Munich is full of nakedness. This is one of the things that took a little getting used to for me. However, I have to say that now I am a (partial) convert. Still not sure whether I'll be out grilling naked on the Isar with my friends any time soon (Really? Who just hangs out naked with their friends, and with all that skin and those body parts in dangerous proximity to fire and sparks? No thanks.), or going to any co-ed naked saunas with male co-workers (really don't want that vision in my head every time I have to work with someone), but I do think that it's kind of nice that everyone can be so comfortable together and with their bodies. It's rather liberating, in fact, to realize that the vast majority of people do not have perfect bodies, and you know what, it's really not such a big deal and we should all just get over ourselves. I haven't reached 100% acceptance of myself and my own body, and I probably never will (does any girl? Really truly?), but Germany has loosened me up. A lot.
One of my favorite things to do here is to visit Therme Erding, Europe's largest thermal bath. It's a huge complex right outside Munich, near the airport, with dozens and dozens of saunas, spas, pools, gardens, steam rooms, quiet rooms, and even water slides. Therme Erding is actually divided into distinct areas- notably the clothed and unclothed areas. Approximately half the complex is a water park with all types of slides, and an area with a huge spa pool, outdoor beaches and gardens, and a sulfur mineral springs. The other half is the sauna paradise, which is a "textile-free" zone where you will probably see more naked people in one area than you have ever seen before. Shocking for a first-timer, but after a while, it becomes pretty comfortable, and it eventually becomes the ultimate luxury spa experience.
Germans actually believe that it's unsanitary to wear swimsuits in a sauna. Hence the nakedness. And like any truly German experience, there are customs and procedures that should be followed in the spa. First, a towel is necessary. No naked butts in direct contact with the benches. Second, in the steam saunas, the benches should be hosed down before sitting, and there are usually little rubber mats just outside the sauna that can be used inside to sit upon. Flip flops are to be left outside the sauna door, and robes on hooks outside. Last, don't stare. Just look anywhere else, and act natural.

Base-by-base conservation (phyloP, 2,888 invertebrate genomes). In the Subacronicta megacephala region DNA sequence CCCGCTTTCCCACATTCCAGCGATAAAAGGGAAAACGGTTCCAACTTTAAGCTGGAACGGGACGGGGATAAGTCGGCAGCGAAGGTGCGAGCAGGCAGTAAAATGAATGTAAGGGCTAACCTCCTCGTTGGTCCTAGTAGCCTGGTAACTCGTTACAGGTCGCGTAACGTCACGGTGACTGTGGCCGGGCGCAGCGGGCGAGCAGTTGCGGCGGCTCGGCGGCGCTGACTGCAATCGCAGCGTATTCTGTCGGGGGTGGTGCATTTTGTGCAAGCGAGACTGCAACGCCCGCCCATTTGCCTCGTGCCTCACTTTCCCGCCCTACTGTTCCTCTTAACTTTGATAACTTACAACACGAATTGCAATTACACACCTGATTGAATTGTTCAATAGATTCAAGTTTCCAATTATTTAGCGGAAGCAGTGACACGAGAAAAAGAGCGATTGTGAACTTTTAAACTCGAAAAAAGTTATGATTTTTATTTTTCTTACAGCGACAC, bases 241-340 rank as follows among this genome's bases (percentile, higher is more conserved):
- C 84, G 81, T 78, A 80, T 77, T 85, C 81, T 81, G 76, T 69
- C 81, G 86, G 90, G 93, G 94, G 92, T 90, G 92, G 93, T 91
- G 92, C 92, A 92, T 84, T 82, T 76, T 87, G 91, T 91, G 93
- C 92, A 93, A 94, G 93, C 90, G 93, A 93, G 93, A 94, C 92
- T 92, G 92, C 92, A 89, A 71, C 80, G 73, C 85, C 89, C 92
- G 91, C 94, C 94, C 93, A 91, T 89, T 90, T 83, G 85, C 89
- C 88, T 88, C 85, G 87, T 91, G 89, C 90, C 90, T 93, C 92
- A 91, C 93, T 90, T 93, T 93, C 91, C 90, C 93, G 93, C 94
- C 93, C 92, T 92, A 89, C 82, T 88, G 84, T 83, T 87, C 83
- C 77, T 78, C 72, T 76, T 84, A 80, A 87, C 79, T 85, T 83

Another uniquely German sauna experience is the Aufguss. This is a type of beauty treatment / torture that needs to be experienced. Usually it involves going to an appointed sauna at a specific time for a themed 5-10 minute "session" where a spa employee pours water onto the sauna rocks to make the room as hot as possible, and then waves a giant towel over his head to circulate the hot air, and if he's really really good, sends gusts of scalding hot air directly at you until you almost feel like fainting, or possibly having a heart attack from the extreme heat. Sometimes the heat "treatment" is accompanied with some other specialty like scented oils in the steam, or a salt scrub, or mud mask to apply to your skin.
Therme Erding reputedly has more than 80 Aufguss experiences available, and it's all included in the entrance fee. In fact, I would say that Therme Erding is a pretty good deal. One can spend the entire day at Therme Erding for only 39 Euros (and there are often Groupon deals or coupons available to cut the cost even further), and even after a whole day at the spa, it's still impossible to have experienced everything. My sister just spent her second entire day at Therme Erding in the space of two weeks (she has become a true devotee and ranks it amongst her favorite things to do in Munich), and I believe, given the chance, she would go back yet again, and would probably be able to report on a whole new slew of Aufguss experiences that she didn't have the first time around, or saunas that she had not yet wandered into.
And I cannot neglect the food and drinks at Therme Erding. The spa pools come complete with swim-up bars, and, honestly, the Culinarium Restaurant in the Vital Oasis area is a legit salad destination. I'm not exaggerating when I say that the salads on the menu there are probably the best I have had in Munich, not to mention easily big enough to feed two people. I think I would almost plan a trip to Therme Erding just so that I could order the "Salat Waldeslust" again, and I kind of want to try every salad on their menu. In fact, maybe I will go back next week.
Open most days from 10 AM to 11 PM
Read the website carefully because there are all kinds of random discounts, including some sort sort of Bahn + Therme ticket.